And another, I ate wild berries
and the soles of my shoes.
And another, my mother died
in my arms. And another, we waited
and waited, but the end of the world
never came.

~ .

Mondo Grass
Eric Gamalinda

You take your mondo grass from Japan and plant it
All over the lawn of a museum for contemporary
Art. You take your tobacco farmers from Ilocos
And make them plant pineapple in Hilo.
Crossbreed hapa and haole and see
What kind of pidgin they'll write love poems in.
Pollen are like people, they migrate and fertilize
And sometimes they make us sneeze.
Every second a million cells in your body die.
Too much endorphin in the brain is not
Such a bad thing. But too much happiness
Is like too much sugar, lethal in the long run.
Coffee makes you remember, water makes you
Forget. You take a poem you wrote in your blood
Twenty years ago and strike out all the lines.
Nothing's left but punctuation and a freeway
Of erasures. That's it: only the open road.
The blood dried long ago. Poems are dead things,
A slow process of decomposition. If they don't
Decay, something terrible has gone wrong.

(Eric Gamalinda's collection of poems, Zero Gravity (Alice James Books, 1998), won the Asian American Literary Award for 2000. He is currently working on a collection of poems called Amigo Warfare.)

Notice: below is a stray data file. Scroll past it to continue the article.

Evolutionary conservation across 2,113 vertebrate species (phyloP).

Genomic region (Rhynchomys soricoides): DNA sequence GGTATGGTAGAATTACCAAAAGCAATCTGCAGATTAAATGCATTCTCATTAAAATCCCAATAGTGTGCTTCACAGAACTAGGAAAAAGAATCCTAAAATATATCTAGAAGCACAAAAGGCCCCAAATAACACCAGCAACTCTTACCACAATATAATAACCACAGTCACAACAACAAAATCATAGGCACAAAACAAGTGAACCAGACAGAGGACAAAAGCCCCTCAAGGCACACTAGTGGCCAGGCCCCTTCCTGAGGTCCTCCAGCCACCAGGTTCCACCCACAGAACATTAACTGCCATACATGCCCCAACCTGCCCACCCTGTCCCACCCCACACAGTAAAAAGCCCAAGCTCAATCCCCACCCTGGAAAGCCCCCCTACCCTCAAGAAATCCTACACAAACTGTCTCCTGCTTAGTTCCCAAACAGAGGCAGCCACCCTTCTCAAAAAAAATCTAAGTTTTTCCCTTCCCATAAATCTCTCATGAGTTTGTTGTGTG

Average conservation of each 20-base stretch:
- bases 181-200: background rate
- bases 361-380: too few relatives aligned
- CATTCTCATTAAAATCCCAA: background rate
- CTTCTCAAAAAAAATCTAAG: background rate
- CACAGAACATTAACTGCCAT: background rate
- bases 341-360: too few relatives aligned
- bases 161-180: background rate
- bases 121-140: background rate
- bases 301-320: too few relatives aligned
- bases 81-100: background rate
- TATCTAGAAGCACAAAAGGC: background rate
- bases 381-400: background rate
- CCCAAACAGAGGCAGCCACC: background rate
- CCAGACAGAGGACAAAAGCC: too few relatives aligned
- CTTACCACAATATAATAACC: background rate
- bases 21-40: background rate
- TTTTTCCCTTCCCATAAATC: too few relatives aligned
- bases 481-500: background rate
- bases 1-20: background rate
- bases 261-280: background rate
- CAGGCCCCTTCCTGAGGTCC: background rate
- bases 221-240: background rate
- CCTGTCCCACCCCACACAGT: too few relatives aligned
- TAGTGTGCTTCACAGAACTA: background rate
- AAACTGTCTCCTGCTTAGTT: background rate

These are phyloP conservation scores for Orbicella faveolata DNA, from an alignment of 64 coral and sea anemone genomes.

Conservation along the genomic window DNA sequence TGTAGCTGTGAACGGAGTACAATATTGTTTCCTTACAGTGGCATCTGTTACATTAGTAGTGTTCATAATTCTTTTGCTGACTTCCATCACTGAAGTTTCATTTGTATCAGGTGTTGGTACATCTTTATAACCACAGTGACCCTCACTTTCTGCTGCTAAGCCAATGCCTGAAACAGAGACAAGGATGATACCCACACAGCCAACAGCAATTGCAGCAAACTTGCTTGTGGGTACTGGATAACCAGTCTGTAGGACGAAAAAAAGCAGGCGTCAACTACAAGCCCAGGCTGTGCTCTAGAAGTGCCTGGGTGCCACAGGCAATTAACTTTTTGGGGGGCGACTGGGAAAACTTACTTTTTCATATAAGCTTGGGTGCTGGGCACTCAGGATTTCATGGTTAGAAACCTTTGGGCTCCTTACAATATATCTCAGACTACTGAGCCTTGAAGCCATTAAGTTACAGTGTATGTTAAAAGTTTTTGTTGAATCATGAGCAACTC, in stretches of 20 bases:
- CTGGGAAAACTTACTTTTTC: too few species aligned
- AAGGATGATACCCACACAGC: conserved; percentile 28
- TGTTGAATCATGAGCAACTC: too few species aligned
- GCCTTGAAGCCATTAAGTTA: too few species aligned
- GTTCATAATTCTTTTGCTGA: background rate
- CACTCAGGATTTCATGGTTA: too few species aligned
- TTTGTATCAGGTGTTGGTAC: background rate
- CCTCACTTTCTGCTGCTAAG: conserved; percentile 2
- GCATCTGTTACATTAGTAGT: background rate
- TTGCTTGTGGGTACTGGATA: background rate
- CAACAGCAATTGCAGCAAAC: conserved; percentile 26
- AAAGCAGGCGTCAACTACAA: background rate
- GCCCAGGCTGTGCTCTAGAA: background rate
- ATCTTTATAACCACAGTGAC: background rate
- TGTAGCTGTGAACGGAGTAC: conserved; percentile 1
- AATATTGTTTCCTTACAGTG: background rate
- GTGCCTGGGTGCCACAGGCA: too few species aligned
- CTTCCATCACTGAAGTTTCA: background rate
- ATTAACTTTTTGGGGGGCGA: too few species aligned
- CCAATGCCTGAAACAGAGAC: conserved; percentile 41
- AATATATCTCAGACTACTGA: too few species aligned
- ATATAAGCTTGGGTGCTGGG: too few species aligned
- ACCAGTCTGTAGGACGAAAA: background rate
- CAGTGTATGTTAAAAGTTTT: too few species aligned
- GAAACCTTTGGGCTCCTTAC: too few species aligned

~ . ~

Eugene Gloria

My beautiful, unlucky brother is a deadbeat
a scofflaw, a veteran of foreign wars.
When the Viet Cong god sent him back to us,
my mother prayed to the Virgin
in repentance for her threat to disown him
when he considered Canada instead of the draft.
In Khe Sanh my brother bivouacked through rice paddies,
though I picture him in rubber slippers
along rice terraces in the Ifugao,
in villages beneath a corrugated sky.
When darkness shut into the dark,
he spied the enemy through his nightscope,
marching like a trail of black ants,
loaded down with light
mortars, scant provisions, and their wounded.

After his tour,
I found a snapshot I wasn't supposed to see--
a captive boy, his ankles held up
by a smiling soldier and another slicing off his balls.
When my brother had arrived at his manhood,
he called me. It was after the neighborhood boys
were gathered before Goteng, a part-time
healer and collector of discarded glass.
Circumcised, my brother slumped on his bed,
his cock wrapped in guava leaf, and bleeding.